For future tenants, screen like crazy. As you have found out, it is better to have an empty property than one with bad tenants in it. Set a standard for tenants (such as minimum credit score, no past evictions, clean criminal record, etc) and do not sway from this standard.
Well, in PA landlord tenant matters are handled by the magisterial courts; the magistrates aren't necessarily well-trained on all aspects of law, and their decisions sometimes are counter to what one might expect based on the letter of the law. So part of this is to get an attorney who regularly practices before the magistrate in that magisterial district where the property is located; that could help in determining what might be needed as proof.
@Amanda B. I'll only chime in on the "not able to sell" aspect of your post. biggerpockets.com has a market place. If you say that the property is in a great neighborhood and if you have enough equity in it to make the price reasonable. You should strongly consider listing it here, I'm sure someone will find value in it, if the price is right. Selling it should really resolve some of your headaches. Not everyone can deal with all types of properties.
@Michaela G. - thanks for this! I responded before I saw your post. Really that's what I am looking for, can I charge them and who has the burden of proof. I won't lie and say that house has some sentimental value to me at some point (I raised two of my kids there for many years), but now it's just become a headache and a nightmare. I don't want to be doing this and I am sure it's affecting my ability to do it. I don't have time all day to be contacting repair people, fighting with the tenants, getting stressed out, etc... I have a job!! That being said, it IS my problem and I am trying to be responsible and deal with it, there are many times I've considered letting it foreclose (it's not in my husband's name so he will maintain his good credit hopefully, if we did that).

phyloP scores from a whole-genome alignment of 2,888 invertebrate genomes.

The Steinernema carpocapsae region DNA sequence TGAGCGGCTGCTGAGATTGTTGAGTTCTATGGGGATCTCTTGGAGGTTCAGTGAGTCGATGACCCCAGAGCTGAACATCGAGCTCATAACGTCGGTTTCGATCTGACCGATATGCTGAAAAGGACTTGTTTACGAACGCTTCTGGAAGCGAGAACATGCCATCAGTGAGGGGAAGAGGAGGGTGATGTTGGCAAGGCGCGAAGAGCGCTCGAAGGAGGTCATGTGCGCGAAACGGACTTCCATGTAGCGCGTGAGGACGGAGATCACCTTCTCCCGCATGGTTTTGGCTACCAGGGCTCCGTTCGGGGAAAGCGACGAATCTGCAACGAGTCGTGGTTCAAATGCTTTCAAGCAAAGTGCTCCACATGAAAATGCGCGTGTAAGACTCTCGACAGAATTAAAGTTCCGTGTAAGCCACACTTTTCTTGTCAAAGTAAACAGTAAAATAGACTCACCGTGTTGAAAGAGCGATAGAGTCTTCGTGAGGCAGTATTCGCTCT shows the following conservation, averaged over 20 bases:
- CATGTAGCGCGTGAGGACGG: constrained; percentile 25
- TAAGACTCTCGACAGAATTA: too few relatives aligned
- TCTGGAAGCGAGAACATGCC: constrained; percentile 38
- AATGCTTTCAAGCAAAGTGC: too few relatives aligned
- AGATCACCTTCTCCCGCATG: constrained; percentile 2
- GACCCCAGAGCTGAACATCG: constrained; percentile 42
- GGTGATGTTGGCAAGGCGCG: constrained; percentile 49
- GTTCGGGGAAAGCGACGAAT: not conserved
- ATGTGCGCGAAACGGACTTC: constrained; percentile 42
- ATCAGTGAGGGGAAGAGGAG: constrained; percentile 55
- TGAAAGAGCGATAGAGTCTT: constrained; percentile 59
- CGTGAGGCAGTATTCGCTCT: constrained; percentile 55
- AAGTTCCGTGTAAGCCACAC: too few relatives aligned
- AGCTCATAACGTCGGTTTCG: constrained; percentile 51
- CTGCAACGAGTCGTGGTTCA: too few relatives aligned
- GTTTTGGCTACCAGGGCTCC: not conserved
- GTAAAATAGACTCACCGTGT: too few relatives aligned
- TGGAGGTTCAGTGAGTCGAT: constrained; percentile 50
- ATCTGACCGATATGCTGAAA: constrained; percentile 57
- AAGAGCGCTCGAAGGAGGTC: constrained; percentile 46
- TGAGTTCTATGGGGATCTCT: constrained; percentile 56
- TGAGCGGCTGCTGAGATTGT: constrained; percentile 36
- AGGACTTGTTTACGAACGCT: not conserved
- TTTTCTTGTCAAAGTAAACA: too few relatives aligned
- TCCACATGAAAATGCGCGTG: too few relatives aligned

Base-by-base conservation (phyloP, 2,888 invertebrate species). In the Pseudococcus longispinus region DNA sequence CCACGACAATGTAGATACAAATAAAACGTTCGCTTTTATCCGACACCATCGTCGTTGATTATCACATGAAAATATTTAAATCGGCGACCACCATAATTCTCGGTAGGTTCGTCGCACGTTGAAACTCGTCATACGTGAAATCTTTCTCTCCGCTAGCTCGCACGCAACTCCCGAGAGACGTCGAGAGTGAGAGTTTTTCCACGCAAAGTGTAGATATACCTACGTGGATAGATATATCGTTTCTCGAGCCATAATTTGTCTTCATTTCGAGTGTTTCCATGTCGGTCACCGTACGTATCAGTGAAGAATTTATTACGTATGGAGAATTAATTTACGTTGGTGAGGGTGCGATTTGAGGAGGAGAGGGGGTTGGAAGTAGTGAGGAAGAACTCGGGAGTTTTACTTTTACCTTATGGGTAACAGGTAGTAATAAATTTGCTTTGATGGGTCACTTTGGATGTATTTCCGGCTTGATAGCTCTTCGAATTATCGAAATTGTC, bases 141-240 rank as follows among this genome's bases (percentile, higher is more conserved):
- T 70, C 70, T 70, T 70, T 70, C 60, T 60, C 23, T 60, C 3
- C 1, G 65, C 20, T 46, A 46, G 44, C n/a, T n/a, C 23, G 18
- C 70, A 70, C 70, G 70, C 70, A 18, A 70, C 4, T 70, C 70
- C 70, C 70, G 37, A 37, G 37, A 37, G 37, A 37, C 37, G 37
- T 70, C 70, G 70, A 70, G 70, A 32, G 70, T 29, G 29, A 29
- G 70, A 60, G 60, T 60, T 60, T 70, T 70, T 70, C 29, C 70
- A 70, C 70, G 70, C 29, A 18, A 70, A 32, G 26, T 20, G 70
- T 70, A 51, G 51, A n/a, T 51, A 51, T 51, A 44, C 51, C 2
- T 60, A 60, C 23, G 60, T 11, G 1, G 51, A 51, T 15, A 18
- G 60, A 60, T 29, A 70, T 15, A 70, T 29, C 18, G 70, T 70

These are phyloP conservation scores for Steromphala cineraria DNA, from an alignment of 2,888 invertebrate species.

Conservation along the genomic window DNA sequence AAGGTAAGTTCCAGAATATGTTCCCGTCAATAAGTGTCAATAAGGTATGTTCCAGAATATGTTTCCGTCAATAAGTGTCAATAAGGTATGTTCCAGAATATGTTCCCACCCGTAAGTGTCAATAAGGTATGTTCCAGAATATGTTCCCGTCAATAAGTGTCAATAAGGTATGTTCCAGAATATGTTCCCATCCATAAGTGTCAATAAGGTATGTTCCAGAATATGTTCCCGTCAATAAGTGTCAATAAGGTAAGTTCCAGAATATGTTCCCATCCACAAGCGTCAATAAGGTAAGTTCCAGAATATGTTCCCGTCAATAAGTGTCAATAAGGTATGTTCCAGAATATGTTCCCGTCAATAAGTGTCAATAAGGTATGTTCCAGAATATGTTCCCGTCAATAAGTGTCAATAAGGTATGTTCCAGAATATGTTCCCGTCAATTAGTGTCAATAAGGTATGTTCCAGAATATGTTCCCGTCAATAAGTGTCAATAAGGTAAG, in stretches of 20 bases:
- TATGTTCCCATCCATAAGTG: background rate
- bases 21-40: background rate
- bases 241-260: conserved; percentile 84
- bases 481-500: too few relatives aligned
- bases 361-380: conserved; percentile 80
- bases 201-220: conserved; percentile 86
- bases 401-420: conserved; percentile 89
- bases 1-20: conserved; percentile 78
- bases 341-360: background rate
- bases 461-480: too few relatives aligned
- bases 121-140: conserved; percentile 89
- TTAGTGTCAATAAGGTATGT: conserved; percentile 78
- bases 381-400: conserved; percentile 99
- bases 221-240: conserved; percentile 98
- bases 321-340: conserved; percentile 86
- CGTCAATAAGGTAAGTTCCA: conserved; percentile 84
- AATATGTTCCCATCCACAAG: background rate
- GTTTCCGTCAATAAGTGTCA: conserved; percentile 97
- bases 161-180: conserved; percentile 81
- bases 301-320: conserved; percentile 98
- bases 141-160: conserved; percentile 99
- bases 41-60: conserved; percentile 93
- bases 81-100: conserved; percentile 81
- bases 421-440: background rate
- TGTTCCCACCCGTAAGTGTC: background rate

They have until September. That's just too long to have to deal with them unless they make a real 180. I'm doing all the communication right now, I didn't pay the retainer yet and don't want to dish out $1000+ if I don't have to. I'm still hoping they will just leave (I told them in the notice they can leave in 30 days if they don't want to comply and I won't file an eviction).
@Mindy Jensen - I'm ALL OVER the screening next time. Not worth having idiots like this to deal with.
@Henri Meli - I'm truly, literally, not able to sell it at break even. It's not in a great neighborhood (I mean, it's not the projects or anything and it's not a HORRIBLE place, but it's lower income for sure). I don't have any equity in it because the house has actually LOST value. The windows all need to be replaced, the once partially finished basement once flooded, then had water problems after (it's waterproofed now, another $5500 I had to sink into that house), is now just a typical, gross, crumbling concrete floor typical Pittsburgh basement.